Common Core is a unique issue in American politics because it has the ability to unite a variety of people from different end of the spectrum who agree on little else other than Common Core must be stopped. The reason so many people have joined forces on this issue is because they have found common bonds as parents and Americans concerned for their children and the future of America.
On July 22, 2014 Glenn Beck hosted a live, interactive event at 700 theaters across the country in order to formulate a plan of action for Americans to fight Common Core. During the show, the audience had the ability to email or tweet at Beck as well as participate in surveys to better gage the most successful types of efforts.
“This is something we all can unite on,” Beck said, “And we don’t really have a choice.” Parents across the country, regardless of political background, have witnessed the effects of the age inappropriate and unnecessary complexity that the Common Core standards have on their children. A group of parents and students gathered in the Blaze’s New York studio explained how Common Core causes needless frustration among students and takes away their desire to learn.
The standards espouse a “one-size fits all” style that disregards the fact that individual students learn differently. Brandon Gibson, a New York student, explained “Common Core makes you do it their way.” This approach has negative effects on many students who do not learn the Common Core way. Alphonsine Eglberth, a mother of a third grade student, told the audience that her son had to go to therapy when he was seven because of the frustration and anger he experienced as a result of Common Core.
The event featured an array of people from activists, to parents, to politicians willing to equip ordinary Americans with the necessary resources to stop Common Core in their own states and localities. The group was divided into five tables (research and resources, grassroots, alternatives, politics, and messaging) each geared toward providing different strategies to fight Common Core.
Matt Kibbe, president of FreedomWorks, asserted that the biggest issue with repealing Common Core is that the federal government gave the states money to implement it. If states want to continue to receive these federal funds for education, they have to conform to the federal standards. [FreedomWorks provides an overview of the issues with the Common Core standards here]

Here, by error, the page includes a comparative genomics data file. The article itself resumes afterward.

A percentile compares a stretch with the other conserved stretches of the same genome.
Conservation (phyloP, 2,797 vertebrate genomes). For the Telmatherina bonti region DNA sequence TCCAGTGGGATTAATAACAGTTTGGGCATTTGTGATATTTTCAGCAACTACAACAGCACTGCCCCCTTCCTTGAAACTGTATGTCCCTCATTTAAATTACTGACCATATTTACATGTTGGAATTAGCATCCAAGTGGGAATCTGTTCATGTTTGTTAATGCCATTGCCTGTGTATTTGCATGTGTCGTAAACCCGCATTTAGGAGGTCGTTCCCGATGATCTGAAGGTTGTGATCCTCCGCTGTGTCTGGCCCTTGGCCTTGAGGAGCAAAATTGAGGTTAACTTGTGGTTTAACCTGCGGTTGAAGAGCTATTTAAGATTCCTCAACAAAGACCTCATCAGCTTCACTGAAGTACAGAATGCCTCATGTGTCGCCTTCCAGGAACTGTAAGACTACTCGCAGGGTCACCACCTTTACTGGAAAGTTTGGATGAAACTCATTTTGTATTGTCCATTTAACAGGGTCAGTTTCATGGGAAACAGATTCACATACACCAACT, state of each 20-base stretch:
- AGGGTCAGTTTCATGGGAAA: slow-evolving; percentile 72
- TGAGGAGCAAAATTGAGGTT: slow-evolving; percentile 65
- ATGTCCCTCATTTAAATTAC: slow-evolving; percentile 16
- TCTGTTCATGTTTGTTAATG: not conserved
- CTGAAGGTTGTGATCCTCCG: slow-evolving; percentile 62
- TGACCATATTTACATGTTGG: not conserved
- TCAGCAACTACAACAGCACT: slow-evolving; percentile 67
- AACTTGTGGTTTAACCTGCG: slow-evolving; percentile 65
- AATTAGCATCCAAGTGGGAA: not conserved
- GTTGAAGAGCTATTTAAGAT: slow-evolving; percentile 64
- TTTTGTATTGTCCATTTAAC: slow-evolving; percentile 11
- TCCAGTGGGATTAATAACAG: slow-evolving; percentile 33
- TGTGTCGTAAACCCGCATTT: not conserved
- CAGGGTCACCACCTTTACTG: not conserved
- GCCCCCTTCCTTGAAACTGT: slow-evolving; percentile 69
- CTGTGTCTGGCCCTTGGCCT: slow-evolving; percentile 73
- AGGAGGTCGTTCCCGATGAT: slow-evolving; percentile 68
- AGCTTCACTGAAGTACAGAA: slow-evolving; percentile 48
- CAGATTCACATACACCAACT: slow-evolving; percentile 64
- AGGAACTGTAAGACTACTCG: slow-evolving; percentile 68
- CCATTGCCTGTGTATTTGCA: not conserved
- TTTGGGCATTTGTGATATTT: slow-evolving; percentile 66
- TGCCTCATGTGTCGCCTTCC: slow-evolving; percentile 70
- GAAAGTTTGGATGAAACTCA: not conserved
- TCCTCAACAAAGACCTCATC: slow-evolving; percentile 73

Jenni White, founder of Restore Oklahoma Public Education, agreed citing her own experience in trying to repeal Common Core in her state. In attempting to obtain answers, White found the biggest obstacle to be the state chamber of commerce. The reason for this difficulty is that the Gates Foundation has given large sums of money to the U.S. Chamber of Commerce to promote Common Core, and this has extended to the states as well.
Kathleen Jasper, founder of ConversationEd and a former high school administrator, although she holds very different political views, partnered with Glenn Beck in the effort to halt Common Core. She echoed Kibbe’s and White’s ideas that the money is one of the main issues. Jasper argued that parents must work against the machine. She explained that certain corporations are profiting off of the tests and textbooks for Common Core. The tests are designed for children to fail so that the companies make more money off of students repeatedly taking the tests and purchasing the materials for preparation. Jasper claimed that the best way to stop the machine is to boycott high stakes testing, which stops the “fuel.” [ConversationEd will host a webinar on August 24th about these tests]
With Common Core, students legally only have to take a third grade and a high school assessment, but schools offer many more tests more often. The research and resources table emphasized the importance of parents knowing their rights and holding the school boards and administrations accountable for the decisions they make about testing the students. Parents can opt out of these tests for their children, even if schools make it difficult.